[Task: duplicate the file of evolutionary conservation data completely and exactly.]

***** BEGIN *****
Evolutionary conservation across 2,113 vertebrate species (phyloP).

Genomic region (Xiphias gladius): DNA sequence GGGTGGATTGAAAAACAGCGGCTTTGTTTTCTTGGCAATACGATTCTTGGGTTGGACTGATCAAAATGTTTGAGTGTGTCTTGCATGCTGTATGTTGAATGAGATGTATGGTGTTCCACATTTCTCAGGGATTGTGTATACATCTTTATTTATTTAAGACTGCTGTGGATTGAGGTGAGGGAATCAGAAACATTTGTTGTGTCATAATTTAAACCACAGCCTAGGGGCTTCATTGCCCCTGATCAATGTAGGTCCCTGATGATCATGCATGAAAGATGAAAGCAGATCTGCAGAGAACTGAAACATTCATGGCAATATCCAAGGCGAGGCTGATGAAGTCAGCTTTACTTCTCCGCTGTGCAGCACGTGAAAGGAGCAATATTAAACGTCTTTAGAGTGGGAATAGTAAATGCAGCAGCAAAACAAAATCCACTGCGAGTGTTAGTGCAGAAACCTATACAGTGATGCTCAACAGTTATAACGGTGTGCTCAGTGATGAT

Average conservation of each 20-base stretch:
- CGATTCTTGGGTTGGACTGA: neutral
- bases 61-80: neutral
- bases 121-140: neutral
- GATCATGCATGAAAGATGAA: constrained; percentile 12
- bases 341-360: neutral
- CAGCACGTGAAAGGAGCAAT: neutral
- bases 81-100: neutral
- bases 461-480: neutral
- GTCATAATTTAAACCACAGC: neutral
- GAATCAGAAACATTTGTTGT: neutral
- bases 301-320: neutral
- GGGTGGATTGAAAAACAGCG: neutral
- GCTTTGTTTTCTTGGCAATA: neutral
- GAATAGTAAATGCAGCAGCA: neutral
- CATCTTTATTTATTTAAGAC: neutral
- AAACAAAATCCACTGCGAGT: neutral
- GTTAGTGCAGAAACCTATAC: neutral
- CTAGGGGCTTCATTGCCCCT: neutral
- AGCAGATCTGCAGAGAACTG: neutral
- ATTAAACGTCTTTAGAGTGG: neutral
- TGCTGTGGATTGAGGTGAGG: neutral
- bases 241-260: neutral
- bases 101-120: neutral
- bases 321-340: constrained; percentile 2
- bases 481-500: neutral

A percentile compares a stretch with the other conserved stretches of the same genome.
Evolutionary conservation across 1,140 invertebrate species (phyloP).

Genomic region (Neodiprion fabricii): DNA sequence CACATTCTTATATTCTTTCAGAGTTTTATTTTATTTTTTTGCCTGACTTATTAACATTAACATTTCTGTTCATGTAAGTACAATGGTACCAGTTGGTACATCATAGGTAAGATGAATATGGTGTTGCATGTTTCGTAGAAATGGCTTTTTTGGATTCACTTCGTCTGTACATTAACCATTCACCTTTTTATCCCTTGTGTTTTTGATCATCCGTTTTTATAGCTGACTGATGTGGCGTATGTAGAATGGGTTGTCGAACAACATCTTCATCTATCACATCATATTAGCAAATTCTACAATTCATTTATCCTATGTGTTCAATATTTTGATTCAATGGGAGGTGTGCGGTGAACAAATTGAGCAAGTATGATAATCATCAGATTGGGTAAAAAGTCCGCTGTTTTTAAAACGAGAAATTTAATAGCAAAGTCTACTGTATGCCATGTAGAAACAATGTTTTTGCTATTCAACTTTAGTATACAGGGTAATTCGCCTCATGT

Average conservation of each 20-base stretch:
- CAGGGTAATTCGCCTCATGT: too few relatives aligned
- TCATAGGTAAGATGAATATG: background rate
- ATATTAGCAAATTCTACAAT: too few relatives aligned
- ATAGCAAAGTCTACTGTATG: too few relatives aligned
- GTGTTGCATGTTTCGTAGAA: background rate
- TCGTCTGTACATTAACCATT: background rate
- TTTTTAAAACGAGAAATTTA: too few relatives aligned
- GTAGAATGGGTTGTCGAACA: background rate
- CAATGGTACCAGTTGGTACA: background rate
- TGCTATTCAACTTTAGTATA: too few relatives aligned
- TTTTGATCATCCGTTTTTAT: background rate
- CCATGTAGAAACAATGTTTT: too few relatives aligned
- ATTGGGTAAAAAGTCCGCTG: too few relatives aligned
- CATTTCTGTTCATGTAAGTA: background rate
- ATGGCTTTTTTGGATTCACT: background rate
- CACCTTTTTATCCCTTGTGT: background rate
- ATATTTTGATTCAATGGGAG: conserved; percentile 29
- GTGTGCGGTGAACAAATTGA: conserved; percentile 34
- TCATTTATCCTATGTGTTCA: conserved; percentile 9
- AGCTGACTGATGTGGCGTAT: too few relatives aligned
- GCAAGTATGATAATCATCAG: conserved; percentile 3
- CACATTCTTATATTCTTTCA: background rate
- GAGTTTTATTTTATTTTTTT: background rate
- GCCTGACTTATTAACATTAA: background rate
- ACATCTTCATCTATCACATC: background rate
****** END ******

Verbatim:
Evolutionary conservation across 2,113 vertebrate species (phyloP).

Genomic region (Xiphias gladius): DNA sequence GGGTGGATTGAAAAACAGCGGCTTTGTTTTCTTGGCAATACGATTCTTGGGTTGGACTGATCAAAATGTTTGAGTGTGTCTTGCATGCTGTATGTTGAATGAGATGTATGGTGTTCCACATTTCTCAGGGATTGTGTATACATCTTTATTTATTTAAGACTGCTGTGGATTGAGGTGAGGGAATCAGAAACATTTGTTGTGTCATAATTTAAACCACAGCCTAGGGGCTTCATTGCCCCTGATCAATGTAGGTCCCTGATGATCATGCATGAAAGATGAAAGCAGATCTGCAGAGAACTGAAACATTCATGGCAATATCCAAGGCGAGGCTGATGAAGTCAGCTTTACTTCTCCGCTGTGCAGCACGTGAAAGGAGCAATATTAAACGTCTTTAGAGTGGGAATAGTAAATGCAGCAGCAAAACAAAATCCACTGCGAGTGTTAGTGCAGAAACCTATACAGTGATGCTCAACAGTTATAACGGTGTGCTCAGTGATGAT

Average conservation of each 20-base stretch:
- CGATTCTTGGGTTGGACTGA: neutral
- bases 61-80: neutral
- bases 121-140: neutral
- GATCATGCATGAAAGATGAA: constrained; percentile 12
- bases 341-360: neutral
- CAGCACGTGAAAGGAGCAAT: neutral
- bases 81-100: neutral
- bases 461-480: neutral
- GTCATAATTTAAACCACAGC: neutral
- GAATCAGAAACATTTGTTGT: neutral
- bases 301-320: neutral
- GGGTGGATTGAAAAACAGCG: neutral
- GCTTTGTTTTCTTGGCAATA: neutral
- GAATAGTAAATGCAGCAGCA: neutral
- CATCTTTATTTATTTAAGAC: neutral
- AAACAAAATCCACTGCGAGT: neutral
- GTTAGTGCAGAAACCTATAC: neutral
- CTAGGGGCTTCATTGCCCCT: neutral
- AGCAGATCTGCAGAGAACTG: neutral
- ATTAAACGTCTTTAGAGTGG: neutral
- TGCTGTGGATTGAGGTGAGG: neutral
- bases 241-260: neutral
- bases 101-120: neutral
- bases 321-340: constrained; percentile 2
- bases 481-500: neutral

A percentile compares a stretch with the other conserved stretches of the same genome.
Evolutionary conservation across 1,140 invertebrate species (phyloP).

Genomic region (Neodiprion fabricii): DNA sequence CACATTCTTATATTCTTTCAGAGTTTTATTTTATTTTTTTGCCTGACTTATTAACATTAACATTTCTGTTCATGTAAGTACAATGGTACCAGTTGGTACATCATAGGTAAGATGAATATGGTGTTGCATGTTTCGTAGAAATGGCTTTTTTGGATTCACTTCGTCTGTACATTAACCATTCACCTTTTTATCCCTTGTGTTTTTGATCATCCGTTTTTATAGCTGACTGATGTGGCGTATGTAGAATGGGTTGTCGAACAACATCTTCATCTATCACATCATATTAGCAAATTCTACAATTCATTTATCCTATGTGTTCAATATTTTGATTCAATGGGAGGTGTGCGGTGAACAAATTGAGCAAGTATGATAATCATCAGATTGGGTAAAAAGTCCGCTGTTTTTAAAACGAGAAATTTAATAGCAAAGTCTACTGTATGCCATGTAGAAACAATGTTTTTGCTATTCAACTTTAGTATACAGGGTAATTCGCCTCATGT

Average conservation of each 20-base stretch:
- CAGGGTAATTCGCCTCATGT: too few relatives aligned
- TCATAGGTAAGATGAATATG: background rate
- ATATTAGCAAATTCTACAAT: too few relatives aligned
- ATAGCAAAGTCTACTGTATG: too few relatives aligned
- GTGTTGCATGTTTCGTAGAA: background rate
- TCGTCTGTACATTAACCATT: background rate
- TTTTTAAAACGAGAAATTTA: too few relatives aligned
- GTAGAATGGGTTGTCGAACA: background rate
- CAATGGTACCAGTTGGTACA: background rate
- TGCTATTCAACTTTAGTATA: too few relatives aligned
- TTTTGATCATCCGTTTTTAT: background rate
- CCATGTAGAAACAATGTTTT: too few relatives aligned
- ATTGGGTAAAAAGTCCGCTG: too few relatives aligned
- CATTTCTGTTCATGTAAGTA: background rate
- ATGGCTTTTTTGGATTCACT: background rate
- CACCTTTTTATCCCTTGTGT: background rate
- ATATTTTGATTCAATGGGAG: conserved; percentile 29
- GTGTGCGGTGAACAAATTGA: conserved; percentile 34
- TCATTTATCCTATGTGTTCA: conserved; percentile 9
- AGCTGACTGATGTGGCGTAT: too few relatives aligned
- GCAAGTATGATAATCATCAG: conserved; percentile 3
- CACATTCTTATATTCTTTCA: background rate
- GAGTTTTATTTTATTTTTTT: background rate
- GCCTGACTTATTAACATTAA: background rate
- ACATCTTCATCTATCACATC: background rate